• “What do you think this icon is associated with?”
    Helps reveal the user’s mental model and the effectiveness of the icon.
  • “How would you describe using the system?”
    Encourages reflection on the system in general without drawing attention to a specific feature or aspect. If the answer doesn’t address the level of difficulty and there’s a reason to get a firm yes/no, then follow with: “Did you have any difficulties using the system in general?”
  • “How do you find the icons?”
    Doesn’t draw attention to a specific icon or aspect. If specific feedback on a certain aspect of the icons is needed, follow with another open and possibly a closed question, e.g.: “What do you think about their colour?”, “Do you think this icon’s colour is appropriate or not appropriate?”

Probes and Funnelling

Sometimes, (open and closed) questions require probes for clarification, completeness, and drilling down for more details. Probe questions might be open or closed, depending on how much more detail is required.


  • Main question: “… How do you perform this task?”
  • Probe 1: “Where do you look for that type of information?”
  • Probe 2: “Are there any other ways you would want to accomplish the task?”
  • Probe 3: “What are your thoughts as you go through this process?”

Probes are very common in several UX research techniques. They are particularly useful in usability testing to get the user talking about their thought processes as they interact with the system.

Sometimes, asking “why?” or “can you elaborate on that?” after the respondent answers the main question is a simple yet powerful way of getting rich and detailed information that we can use to have a clear and complete context of the topic in question.

A common technique for eliciting detailed information on a process or task is Funnel Questioning. In this technique, an open question invites the user to describe the task/process under study, multiple subsequent probes are used to fill necessary details, and a final summary helps confirm that the information captured is correct and complete.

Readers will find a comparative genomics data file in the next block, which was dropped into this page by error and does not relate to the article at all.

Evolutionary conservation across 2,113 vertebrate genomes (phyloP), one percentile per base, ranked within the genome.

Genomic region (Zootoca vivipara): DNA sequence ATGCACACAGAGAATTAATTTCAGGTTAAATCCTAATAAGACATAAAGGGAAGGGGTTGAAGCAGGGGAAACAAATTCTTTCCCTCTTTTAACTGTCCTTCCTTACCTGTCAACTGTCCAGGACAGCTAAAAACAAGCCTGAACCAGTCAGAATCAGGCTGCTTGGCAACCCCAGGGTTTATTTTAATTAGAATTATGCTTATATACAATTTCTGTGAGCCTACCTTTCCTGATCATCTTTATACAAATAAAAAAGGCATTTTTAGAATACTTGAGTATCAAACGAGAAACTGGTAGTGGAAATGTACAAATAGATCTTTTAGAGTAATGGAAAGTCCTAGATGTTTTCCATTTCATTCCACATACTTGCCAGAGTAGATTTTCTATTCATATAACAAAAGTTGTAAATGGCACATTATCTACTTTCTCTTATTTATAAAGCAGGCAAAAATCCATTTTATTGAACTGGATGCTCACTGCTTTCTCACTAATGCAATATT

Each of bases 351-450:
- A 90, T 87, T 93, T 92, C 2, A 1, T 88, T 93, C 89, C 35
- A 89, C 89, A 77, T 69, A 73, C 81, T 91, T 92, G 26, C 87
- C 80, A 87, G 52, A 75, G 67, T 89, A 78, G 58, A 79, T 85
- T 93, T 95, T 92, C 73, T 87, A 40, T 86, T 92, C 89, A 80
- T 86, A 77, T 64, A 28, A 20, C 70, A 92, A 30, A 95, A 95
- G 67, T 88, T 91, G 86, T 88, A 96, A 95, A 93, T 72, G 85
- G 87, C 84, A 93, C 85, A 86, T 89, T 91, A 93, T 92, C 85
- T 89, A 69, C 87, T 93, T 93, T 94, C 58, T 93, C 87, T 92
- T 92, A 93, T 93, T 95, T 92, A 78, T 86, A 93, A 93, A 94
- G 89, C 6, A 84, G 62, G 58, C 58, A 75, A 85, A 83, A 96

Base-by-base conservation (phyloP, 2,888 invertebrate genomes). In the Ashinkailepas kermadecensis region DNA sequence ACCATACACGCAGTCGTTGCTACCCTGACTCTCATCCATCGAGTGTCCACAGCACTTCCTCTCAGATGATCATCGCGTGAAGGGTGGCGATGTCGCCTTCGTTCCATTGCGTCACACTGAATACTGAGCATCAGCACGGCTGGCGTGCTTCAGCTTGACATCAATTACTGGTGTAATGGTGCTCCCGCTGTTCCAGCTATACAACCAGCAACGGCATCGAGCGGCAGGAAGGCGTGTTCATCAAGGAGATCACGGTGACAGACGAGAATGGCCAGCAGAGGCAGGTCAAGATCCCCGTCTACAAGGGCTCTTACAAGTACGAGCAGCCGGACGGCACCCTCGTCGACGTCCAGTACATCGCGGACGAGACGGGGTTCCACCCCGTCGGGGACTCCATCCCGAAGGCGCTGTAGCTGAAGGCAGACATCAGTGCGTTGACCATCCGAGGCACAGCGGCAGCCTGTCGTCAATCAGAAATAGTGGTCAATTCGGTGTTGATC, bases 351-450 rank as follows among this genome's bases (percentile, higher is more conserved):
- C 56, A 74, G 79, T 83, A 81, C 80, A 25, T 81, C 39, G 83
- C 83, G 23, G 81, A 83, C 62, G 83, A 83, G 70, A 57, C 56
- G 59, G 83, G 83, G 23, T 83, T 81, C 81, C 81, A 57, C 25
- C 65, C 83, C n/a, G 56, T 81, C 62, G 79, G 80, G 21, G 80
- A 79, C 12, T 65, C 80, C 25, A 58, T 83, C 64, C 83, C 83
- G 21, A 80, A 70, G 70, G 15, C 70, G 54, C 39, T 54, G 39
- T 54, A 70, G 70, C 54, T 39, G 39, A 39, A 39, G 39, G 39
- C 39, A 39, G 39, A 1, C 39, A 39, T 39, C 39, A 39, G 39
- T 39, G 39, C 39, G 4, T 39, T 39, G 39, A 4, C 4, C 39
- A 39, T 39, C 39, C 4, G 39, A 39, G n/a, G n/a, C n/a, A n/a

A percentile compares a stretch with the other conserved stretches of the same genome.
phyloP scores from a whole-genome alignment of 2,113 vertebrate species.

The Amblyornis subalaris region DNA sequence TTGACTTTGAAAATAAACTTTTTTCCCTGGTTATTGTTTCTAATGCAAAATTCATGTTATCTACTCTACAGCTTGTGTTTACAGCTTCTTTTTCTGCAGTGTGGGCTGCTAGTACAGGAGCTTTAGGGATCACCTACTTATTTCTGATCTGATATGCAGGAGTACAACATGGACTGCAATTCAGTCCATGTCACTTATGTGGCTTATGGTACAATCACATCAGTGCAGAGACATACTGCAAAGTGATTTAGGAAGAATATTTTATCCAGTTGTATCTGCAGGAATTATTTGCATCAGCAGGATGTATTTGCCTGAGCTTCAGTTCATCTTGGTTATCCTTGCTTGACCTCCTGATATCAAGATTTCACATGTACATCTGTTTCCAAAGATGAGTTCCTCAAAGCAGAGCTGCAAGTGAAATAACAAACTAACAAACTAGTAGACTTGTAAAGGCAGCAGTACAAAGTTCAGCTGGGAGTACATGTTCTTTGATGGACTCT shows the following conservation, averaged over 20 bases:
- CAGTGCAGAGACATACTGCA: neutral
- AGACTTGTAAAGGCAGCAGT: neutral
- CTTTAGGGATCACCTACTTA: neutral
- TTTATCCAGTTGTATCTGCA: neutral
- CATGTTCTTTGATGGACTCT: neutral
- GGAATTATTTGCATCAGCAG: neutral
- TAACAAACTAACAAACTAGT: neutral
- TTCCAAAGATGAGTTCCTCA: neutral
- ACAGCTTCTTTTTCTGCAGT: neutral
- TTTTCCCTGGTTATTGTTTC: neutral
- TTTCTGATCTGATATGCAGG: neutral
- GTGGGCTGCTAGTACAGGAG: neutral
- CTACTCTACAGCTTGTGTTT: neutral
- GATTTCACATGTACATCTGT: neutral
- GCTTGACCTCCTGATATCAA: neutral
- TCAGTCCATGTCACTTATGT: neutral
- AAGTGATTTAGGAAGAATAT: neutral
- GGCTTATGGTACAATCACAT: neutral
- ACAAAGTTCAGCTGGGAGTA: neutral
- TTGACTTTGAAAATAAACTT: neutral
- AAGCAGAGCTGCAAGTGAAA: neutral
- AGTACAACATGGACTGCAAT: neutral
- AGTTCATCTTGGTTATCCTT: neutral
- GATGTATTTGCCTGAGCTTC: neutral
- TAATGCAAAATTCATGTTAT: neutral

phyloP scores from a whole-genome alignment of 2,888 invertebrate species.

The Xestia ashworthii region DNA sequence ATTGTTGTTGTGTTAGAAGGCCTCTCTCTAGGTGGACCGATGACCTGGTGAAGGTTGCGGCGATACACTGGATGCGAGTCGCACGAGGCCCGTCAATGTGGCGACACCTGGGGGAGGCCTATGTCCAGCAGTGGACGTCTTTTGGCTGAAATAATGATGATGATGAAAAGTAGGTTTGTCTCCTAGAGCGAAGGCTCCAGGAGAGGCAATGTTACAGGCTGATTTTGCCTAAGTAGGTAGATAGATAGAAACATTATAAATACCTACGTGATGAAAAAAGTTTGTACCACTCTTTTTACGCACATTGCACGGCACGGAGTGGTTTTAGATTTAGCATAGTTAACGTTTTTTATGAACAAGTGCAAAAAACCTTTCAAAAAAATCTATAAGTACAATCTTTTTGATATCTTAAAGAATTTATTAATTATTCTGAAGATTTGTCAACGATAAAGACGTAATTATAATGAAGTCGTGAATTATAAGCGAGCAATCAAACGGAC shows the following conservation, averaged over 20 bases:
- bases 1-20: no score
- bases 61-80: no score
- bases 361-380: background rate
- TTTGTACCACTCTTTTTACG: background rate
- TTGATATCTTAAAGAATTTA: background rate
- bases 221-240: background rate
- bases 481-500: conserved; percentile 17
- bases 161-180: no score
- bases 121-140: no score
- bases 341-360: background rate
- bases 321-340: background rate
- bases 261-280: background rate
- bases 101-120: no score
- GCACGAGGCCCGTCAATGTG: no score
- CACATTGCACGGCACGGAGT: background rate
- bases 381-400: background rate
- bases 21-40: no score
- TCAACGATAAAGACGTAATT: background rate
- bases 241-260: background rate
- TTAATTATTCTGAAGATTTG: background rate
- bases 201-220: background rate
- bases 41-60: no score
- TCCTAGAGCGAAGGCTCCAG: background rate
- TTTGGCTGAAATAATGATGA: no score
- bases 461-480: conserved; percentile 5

• “Can you tell me how you went about…?” Open
  • “What motivated you to start …?” Open
  • “What did you have in mind during this stage…?” Probe
  • “What did you do next?” Probe
  • “Who helped you during that stage…?” Probe
  • “How did you keep track of …?” Probe
  • “How much time did you put into …?” Closed – clarifying
  • “How many times did you do that?” Closed – clarifying
  • “Did you do anything else?” Probe – confirming
  • “Let me see if I understood correctly…” Summary

This technique is particularly useful when eliciting information for experience mapping.

“The important thing is not to stop questioning. Curiosity has its own reason for existing”
― Albert Einstein

Final Remarks and What is Next

In this first article, I talked about the fundamentals of using open and closed questions to elicit quality information necessary in UX research and design.

With this basic understanding of questions in general, we can design better instruments to help us conduct a better Experience Thinking process.

In the next article, I will talk about how the right questions help us conduct effective usability testing sessions and effective interviews to help us develop User/Customer Personas and Experience Maps.

Got anything you would like to add or ask about? Do you have any personal experience where you think the right questions helped you or could have helped you do UX better? Please share below!

Hamilton Hernandez

Hamilton Hernandez

Akendi Alumnus


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Akendi is a human experience design firm, leveraging equal parts experience research and creative design excellence. We provide strategic insights and analysis about customer and user behaviour and combine this knowledge with inspired design. The results enable organizations to improve effectiveness, engage users and provide remarkable customer experiences to their audiences.